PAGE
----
HM Prison Belmarsh

From Wikipedia, the free encyclopedia
Jump to navigation Jump to search

HMP Belmarsh
2017 Thamesmead aerial view 02b.jpg
Aerial view of HM Prison Belmarsh (centre).
To the left is HMP Isis, to the right is HMP Thameside
London, SE28 0EB
Security classAdult Male/Category A
Population910 (as of July 2008)
Opened1991; 31 years ago (1991)
Managed byHM Prison Services
GovernorJenny Louis
WebsiteBelmarsh at

Her Majesty's Prison Belmarsh is a Category-A men's prison in Thamesmead, south-east London, England. The prison is used in high-profile cases, particularly those concerning national security. Within the prison grounds there is a unique unit called the High Security Unit (HSU) which is a 48 single-cell unit regarded as the most secure prison unit in the United Kingdom. It is run by Her Majesty's Prison Service.


Belmarsh Prison was built on part of the East site of the former Royal Arsenal in Woolwich, and became operational on 2 April 1991. It is adjacent to and adjoins Woolwich Crown Court.

Between 2001 and 2002, Belmarsh Prison was used to detain a number of people indefinitely without charge or trial under the provisions of the Part 4 of the Anti-terrorism, Crime and Security Act 2001, leading it to be called the "British version of Guantanamo Bay".[1] The law lords later ruled in A v Secretary of State for the Home Dept that such imprisonment was discriminatory and against the Human Rights Act.[2]

It is often used for the detention of prisoners for terrorist related offences. In September 2006, the number of such prisoners was 51.[3]

In May 2007, there was a violent disturbance in the prison, Sky News reported. At least four prison officers were injured.[4]

In 2009, an archaeological dig on site led to the discovery of a 6,000-year-old trackway in the prison, the second oldest known wooden trackway in Northern Europe after the Sweet Track near Glastonbury.[5]

In November 2009, an inspection report from Her Majesty's Chief Inspector of Prisons criticised the "extremely high" amount of force used to control inmates at the prison.[6] The report also stated that an unusually high number of prisoners had reported being intimidated or victimised by staff at Belmarsh.

In 2010, HMP Isis Young Offenders Institution was opened within the perimeter wall of Belmarsh Prison.[7]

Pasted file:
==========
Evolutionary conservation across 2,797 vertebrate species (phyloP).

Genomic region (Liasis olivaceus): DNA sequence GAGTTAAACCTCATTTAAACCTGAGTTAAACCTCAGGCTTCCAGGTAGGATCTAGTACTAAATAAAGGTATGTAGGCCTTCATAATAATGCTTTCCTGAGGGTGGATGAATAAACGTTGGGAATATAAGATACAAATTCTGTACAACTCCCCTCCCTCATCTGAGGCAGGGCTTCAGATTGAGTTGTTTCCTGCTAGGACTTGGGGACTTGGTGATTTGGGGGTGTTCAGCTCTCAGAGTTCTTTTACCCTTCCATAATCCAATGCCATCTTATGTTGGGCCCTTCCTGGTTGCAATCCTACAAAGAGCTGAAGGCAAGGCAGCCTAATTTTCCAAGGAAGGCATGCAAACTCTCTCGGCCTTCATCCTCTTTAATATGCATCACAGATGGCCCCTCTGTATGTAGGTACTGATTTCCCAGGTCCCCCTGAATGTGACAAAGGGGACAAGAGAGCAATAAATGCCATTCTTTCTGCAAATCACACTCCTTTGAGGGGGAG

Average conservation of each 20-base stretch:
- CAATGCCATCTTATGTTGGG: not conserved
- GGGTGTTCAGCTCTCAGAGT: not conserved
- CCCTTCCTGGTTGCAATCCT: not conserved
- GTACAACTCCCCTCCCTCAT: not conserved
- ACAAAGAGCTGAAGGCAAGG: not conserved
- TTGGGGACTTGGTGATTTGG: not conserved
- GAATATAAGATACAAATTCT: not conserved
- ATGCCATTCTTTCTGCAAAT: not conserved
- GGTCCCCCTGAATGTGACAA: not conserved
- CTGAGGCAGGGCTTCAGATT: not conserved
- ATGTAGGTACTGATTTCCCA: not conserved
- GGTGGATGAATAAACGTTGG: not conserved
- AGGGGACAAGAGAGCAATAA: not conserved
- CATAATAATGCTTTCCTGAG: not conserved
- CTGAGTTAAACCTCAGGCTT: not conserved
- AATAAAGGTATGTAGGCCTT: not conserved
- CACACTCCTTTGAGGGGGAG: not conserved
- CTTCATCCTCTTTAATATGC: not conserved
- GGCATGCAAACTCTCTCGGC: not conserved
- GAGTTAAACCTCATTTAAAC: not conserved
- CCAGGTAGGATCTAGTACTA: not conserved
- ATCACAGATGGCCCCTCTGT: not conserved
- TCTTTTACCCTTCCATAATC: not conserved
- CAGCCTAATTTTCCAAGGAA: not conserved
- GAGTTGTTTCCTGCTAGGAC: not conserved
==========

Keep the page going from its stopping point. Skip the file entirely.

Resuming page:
The prison today[edit]

Car park and main entrance

Belmarsh is a Category A Prison holding prisoners from all over the United Kingdom. In addition, Belmarsh is a local prison accepting different categories of prisoners from primarily the Central Criminal Court (Old Bailey) and Magistrates' Courts in South East London. It also serves Crown and Magistrates' Courts in South West Essex. Accommodation at the prison is a mixture of approximately 60% multi-occupancy cells and 40% single cells, distributed mainly across four residential units.[8]

Inmates at Belmarsh are offered access to education, workshops[9] and two gyms. One gym focuses on physical education courses and the other gym focuses on recreation, with use of a sports hall and a fitness room. The gym staff have a partnership with Charlton Athletic F.C. to deliver FA accredited coaching courses for prisoners.[10]

A listener scheme for prisoners at risk from suicide or self-harm is in operation at Belmarsh. There is also a support group for foreign national prisoners, providing advice on immigration law.[11]

Notable inmates[edit]

Current inmates[edit]

Former inmates[edit]


  1. ^ "Belmarsh – Britain's Guantanamo Bay?". BBC. 6 October 2004. Retrieved 17 November 2016.
  2. ^ "Data". The Times Online. Retrieved 17 November 2016.
  3. ^ Tony McNulty Written Answers, 8 September 2006 col. 1701W Home Department – Terrorism
  4. ^ Staff hurt in jail disturbance | Metro News
  5. ^ Anon (12 August 2009). "London's earliest timber structure found during Belmarsh prison dig". News. Archived from the original on 15 July 2011. Retrieved 10 July 2010.
  6. ^ "'High levels' of force at prison". BBC News. 27 November 2009. Retrieved 30 November 2009.
  7. ^ "HMP/YOI Isis – improving prison with many young men which must address violence and force".
  8. ^ "Belmarsh Prison".
  9. ^ "Belmarsh Prison".
  10. ^ "CACT Over 25 Years". Archived from the original on 19 September 2020. Retrieved 2 October 2020.
  11. ^ "Belmarsh Prison".
  12. ^ "Michael Adebolajo 'attacked in jail'". BBC News. 18 July 2013. Retrieved 17 November 2016.